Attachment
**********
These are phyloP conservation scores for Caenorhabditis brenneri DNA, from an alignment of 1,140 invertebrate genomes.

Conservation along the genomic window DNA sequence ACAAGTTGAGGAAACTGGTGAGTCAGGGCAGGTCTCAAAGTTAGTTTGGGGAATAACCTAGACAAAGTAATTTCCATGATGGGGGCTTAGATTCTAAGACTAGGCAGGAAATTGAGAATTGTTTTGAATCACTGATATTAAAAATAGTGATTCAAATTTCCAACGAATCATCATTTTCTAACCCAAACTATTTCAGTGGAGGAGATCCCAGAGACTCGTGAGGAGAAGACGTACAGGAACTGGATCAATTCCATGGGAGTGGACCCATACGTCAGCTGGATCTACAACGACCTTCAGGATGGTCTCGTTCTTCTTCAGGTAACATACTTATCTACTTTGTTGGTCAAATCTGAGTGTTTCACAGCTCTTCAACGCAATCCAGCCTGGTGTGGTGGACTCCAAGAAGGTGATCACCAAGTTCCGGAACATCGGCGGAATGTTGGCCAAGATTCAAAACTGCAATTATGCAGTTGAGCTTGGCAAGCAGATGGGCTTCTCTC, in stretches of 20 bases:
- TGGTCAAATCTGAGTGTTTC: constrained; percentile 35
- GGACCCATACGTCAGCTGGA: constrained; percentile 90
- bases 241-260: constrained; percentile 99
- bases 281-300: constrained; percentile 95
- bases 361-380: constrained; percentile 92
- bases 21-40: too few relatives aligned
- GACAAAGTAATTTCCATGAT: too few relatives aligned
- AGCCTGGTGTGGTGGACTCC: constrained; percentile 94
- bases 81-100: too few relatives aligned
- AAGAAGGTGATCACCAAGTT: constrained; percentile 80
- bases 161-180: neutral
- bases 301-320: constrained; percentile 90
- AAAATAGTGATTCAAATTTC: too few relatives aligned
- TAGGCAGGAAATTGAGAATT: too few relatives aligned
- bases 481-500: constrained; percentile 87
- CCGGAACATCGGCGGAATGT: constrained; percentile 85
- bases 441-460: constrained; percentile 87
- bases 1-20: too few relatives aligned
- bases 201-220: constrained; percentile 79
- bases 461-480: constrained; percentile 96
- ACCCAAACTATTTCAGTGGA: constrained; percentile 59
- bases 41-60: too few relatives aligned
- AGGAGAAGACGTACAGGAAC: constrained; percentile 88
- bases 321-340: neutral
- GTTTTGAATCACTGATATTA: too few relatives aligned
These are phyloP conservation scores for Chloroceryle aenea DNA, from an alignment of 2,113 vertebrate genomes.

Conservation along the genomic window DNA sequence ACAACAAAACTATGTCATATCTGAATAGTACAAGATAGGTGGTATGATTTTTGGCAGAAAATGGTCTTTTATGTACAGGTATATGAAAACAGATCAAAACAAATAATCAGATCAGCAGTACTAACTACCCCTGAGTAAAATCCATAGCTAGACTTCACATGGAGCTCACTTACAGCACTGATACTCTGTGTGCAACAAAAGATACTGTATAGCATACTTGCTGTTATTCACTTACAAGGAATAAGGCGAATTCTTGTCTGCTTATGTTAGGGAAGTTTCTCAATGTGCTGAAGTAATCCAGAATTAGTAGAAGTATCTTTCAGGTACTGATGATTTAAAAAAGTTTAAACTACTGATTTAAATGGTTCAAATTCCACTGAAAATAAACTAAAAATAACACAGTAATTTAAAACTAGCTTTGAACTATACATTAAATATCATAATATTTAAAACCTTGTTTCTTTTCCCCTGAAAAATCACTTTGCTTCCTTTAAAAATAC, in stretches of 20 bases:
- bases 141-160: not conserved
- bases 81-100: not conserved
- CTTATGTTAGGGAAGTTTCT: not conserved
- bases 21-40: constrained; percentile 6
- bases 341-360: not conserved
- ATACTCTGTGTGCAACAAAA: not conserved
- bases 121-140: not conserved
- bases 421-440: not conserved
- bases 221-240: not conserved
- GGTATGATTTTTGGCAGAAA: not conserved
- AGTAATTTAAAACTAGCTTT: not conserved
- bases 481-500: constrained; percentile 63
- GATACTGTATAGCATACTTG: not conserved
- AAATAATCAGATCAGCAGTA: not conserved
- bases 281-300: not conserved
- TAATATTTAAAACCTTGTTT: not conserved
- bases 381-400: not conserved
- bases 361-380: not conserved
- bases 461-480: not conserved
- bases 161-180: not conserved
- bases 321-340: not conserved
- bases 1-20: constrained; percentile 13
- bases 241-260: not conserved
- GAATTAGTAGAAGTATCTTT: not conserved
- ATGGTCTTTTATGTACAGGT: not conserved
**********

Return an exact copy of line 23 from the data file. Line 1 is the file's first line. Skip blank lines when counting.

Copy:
- ACCCAAACTATTTCAGTGGA: constrained; percentile 59